Pennsylvania's Growing Greener program is about to run out of money.
A coalition is working to ensure that does not happen, but it has a major hurdle in convincing state lawmakers to infuse the program with funding.
According to Andrew Heath, executive director of Renew Growing Greener Coalition, many lawmakers see the organization and even the program itself as promoting political pork or radical environmental ideas.
It is none of those, however, Heath said Wednesday during an editorial board meeting with the Sun-Gazette.
"We exist to get funding for Growing Greener. That's it," Heath said. "We're not here to promote a severance tax or impact fee (on natural gas) or stop gas drilling."
Heath said the words "growing greener" have liberal connotations, but insists the coalition is a "balanced" organization comprised of a core group of 23 organizations.
Those organizations include the Audubon Society, Chesapeake Bay Foundation, Foundation for Pennsylvania Watersheds and Sierra Club and Citizens for Pennsylvania's Future.
Heath said if a tax or fee on natural gas is enacted, he hopes a portion of that money can be set aside for the state Environmental Stewardship Fund, which finances the Growing Greener program.
The program itself may have left a bad taste in some politicians' mouths, but it started out with noble intentions and got results, Heath said.
It initially was launched in 1999 by Gov. Tom Ridge, who set aside $645 million to be divvied up among state agencies for acid mine reclamation, watershed restoration, conservation of open space, farmland preservation, and parks and trails.
The state Department of Agriculture, Department of Conservation and Natural Resources, Department of Environmental Protection and PennVest were the agencies that received Growing Greener money for the initiatives, Heath said.
The initial investment was supposed to last five years, but Ridge's successor Gov. Mark Schweiker saw how popular and successful it was and decided to increase tipping fees - a fee attached to each load of garbage commercial trash haulers take to a state landfill - by $4.25. That infused the program with another $60 million to $80 million a year, Heath said.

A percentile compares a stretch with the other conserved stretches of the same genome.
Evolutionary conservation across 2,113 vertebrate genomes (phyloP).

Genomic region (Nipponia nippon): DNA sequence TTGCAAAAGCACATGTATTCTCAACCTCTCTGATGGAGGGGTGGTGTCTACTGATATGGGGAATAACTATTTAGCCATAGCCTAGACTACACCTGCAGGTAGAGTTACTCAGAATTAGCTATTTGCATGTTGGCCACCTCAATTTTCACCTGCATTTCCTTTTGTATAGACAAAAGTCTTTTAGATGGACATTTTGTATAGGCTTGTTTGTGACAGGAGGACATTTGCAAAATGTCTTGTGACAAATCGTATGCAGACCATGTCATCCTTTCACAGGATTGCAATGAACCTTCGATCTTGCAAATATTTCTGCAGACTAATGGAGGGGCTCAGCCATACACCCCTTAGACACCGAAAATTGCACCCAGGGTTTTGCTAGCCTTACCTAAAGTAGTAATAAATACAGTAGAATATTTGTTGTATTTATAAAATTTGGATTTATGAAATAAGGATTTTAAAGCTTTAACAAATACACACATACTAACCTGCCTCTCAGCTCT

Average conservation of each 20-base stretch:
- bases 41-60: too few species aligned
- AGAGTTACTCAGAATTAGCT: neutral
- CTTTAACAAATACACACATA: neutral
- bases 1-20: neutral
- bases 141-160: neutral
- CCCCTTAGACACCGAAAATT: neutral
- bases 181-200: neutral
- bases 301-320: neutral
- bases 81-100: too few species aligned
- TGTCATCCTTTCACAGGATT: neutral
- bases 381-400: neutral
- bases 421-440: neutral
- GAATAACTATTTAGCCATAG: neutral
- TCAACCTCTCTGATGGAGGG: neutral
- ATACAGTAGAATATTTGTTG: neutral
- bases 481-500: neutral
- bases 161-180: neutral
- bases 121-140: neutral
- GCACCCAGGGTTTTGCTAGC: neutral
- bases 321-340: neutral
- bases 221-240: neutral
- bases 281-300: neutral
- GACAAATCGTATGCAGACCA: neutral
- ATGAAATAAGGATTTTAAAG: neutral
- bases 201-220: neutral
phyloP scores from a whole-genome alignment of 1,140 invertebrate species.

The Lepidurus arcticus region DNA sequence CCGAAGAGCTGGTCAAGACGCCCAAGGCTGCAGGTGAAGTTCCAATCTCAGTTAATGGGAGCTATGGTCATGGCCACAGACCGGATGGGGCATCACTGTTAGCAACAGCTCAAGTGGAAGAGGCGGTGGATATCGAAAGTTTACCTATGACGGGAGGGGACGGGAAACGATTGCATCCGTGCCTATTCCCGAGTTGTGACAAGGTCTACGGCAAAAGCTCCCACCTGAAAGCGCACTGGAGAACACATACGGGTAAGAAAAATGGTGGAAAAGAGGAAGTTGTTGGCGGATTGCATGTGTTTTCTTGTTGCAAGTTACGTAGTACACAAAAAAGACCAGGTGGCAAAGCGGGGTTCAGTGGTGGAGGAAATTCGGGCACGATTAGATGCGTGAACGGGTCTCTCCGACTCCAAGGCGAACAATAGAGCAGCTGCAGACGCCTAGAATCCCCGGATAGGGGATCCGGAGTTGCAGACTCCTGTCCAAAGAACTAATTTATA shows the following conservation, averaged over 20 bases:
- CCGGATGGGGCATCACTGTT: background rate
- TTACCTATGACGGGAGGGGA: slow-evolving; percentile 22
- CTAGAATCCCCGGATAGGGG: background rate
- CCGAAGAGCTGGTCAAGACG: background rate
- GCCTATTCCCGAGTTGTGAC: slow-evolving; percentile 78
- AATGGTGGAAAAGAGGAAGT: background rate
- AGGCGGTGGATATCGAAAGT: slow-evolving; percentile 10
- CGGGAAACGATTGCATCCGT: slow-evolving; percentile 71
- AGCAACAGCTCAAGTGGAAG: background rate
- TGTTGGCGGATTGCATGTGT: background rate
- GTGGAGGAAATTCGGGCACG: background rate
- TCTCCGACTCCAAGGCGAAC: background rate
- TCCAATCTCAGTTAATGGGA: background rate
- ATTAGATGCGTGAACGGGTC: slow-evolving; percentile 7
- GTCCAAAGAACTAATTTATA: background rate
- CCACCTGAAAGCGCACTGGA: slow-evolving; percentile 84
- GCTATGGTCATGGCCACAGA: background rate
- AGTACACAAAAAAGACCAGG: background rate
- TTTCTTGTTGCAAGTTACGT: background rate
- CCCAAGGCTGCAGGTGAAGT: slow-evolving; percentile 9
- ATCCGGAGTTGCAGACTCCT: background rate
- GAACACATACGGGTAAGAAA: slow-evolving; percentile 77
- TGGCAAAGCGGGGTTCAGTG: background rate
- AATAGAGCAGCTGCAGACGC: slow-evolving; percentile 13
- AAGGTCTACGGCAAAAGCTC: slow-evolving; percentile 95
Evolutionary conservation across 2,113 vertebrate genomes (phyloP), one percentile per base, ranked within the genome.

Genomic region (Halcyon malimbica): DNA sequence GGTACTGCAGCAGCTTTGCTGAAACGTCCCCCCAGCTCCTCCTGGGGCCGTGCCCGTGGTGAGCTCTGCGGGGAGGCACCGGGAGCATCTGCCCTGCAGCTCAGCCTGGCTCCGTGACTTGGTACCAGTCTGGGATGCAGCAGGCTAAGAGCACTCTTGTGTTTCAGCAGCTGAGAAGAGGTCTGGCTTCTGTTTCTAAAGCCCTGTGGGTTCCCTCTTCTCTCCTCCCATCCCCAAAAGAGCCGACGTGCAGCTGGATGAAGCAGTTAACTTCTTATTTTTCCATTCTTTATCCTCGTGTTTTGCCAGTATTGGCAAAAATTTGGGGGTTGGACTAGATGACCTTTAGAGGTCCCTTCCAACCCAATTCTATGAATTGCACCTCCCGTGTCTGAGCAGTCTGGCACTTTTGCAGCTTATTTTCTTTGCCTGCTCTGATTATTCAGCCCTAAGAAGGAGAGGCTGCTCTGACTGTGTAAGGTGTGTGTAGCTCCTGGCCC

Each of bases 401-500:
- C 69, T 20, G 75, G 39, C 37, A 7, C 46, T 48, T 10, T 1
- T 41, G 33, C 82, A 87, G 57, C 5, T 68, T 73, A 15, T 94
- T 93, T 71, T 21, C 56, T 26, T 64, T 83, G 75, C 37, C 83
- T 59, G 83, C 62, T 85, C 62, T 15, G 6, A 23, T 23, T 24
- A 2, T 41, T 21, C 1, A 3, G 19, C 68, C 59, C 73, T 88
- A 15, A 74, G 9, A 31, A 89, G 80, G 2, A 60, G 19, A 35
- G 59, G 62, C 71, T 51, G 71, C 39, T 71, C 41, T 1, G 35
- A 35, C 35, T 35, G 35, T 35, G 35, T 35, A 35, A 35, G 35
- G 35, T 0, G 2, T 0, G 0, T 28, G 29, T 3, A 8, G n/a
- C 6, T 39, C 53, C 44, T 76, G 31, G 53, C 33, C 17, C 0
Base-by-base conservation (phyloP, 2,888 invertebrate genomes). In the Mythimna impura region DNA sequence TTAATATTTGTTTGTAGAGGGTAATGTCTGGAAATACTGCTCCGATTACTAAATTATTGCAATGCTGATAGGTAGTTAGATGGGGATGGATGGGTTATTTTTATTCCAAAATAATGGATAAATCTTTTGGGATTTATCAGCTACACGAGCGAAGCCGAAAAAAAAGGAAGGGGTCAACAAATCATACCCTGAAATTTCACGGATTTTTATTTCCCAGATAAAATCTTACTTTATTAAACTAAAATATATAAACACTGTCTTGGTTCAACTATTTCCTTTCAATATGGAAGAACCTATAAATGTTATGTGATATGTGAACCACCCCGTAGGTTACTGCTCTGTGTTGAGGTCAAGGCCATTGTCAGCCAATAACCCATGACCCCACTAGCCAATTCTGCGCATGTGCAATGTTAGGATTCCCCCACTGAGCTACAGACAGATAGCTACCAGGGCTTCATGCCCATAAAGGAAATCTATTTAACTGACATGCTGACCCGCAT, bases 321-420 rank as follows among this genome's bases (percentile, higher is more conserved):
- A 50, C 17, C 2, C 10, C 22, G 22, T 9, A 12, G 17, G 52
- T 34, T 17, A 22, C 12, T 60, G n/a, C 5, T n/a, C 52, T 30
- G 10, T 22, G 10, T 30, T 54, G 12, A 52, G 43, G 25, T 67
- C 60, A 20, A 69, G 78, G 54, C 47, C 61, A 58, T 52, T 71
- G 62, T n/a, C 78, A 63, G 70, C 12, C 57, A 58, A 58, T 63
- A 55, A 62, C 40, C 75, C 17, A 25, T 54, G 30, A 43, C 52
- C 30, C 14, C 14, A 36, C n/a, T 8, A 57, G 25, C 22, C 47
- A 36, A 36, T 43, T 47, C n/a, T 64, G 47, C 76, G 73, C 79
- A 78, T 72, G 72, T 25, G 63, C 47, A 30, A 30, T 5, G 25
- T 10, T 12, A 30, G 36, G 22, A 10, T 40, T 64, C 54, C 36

More funding for the program came its way under the Ed Rendell administration. Rendell proposed a bond referendum to provide the program, dubbed "Growing Greener II," with $625 million over five years. The referendum received overwhelming voter approval, Heath said.
While Growing Greener II continued the good work of the initial program, it also contained a component that allowed program money to be used for pork barrel projects such as the construction of a parking garage, Heath said.
Projects such as those were a far cry from the original spirit of the program, he said.
"A lot of the things that were funded didn't have an environmental aspect," Heath said. "We're not trying to renew Growing Greener II. We're trying to go back to the essence of Growing Greener I. That's what we want to see the money go to."
Under the Rendell administration, the debt service on the bond issue was paid from the general fund. Under Gov. Tom Corbett, the debt service is being paid through the mechanism that helped fund it - the tipping fees.
That leaves about $27 million in Growing Greener coffers and could result in the program being shut down all together.
A coalition is concerned that once the program goes away, it will never return.
Heath said he understands political reluctance to fund the program, given some of the issues attributed to Growing Greener II. However, the program has a track record of funding projects that have had positive community impacts.
Over the last 12 years, Growing Greener has helped fund more than 4,000 projects, he said.
In Lycoming County, projects funded through the program include sewer system upgrades, stream restorations, acid mine drainage remediation, agriculture conservation, and parks and recreation improvements.
Heath said the work of Growing Greener could continue providing funding for priority projects with an infusion of about $200 million a year.
He said the funding for that could be achieved through a three-pronged approach: Stop using tipping fees to pay the debt service on the bonds, dedicate a portion of any impact fee or severance tax on gas drilling to the program, and use money from the state oil and gas lease fund.
The last funding source could be the most useful, Heath said. That is because the oil and gas lease fund, which is moneys raised through gas and oil production and leases, could create a huge windfall for the state.
Heath said he is not advocating leasing more state land for gas drilling. Enough land has been leased already, he said.
Heath said he has wide-ranging support for funding the program. So far, 24 counties, including Lycoming County, have signed resolutions supporting the program. He is on a mission to muster support from others and said he is confident he can get that support.
"I don't have to sell the need to renew the program to anyone," Heath said.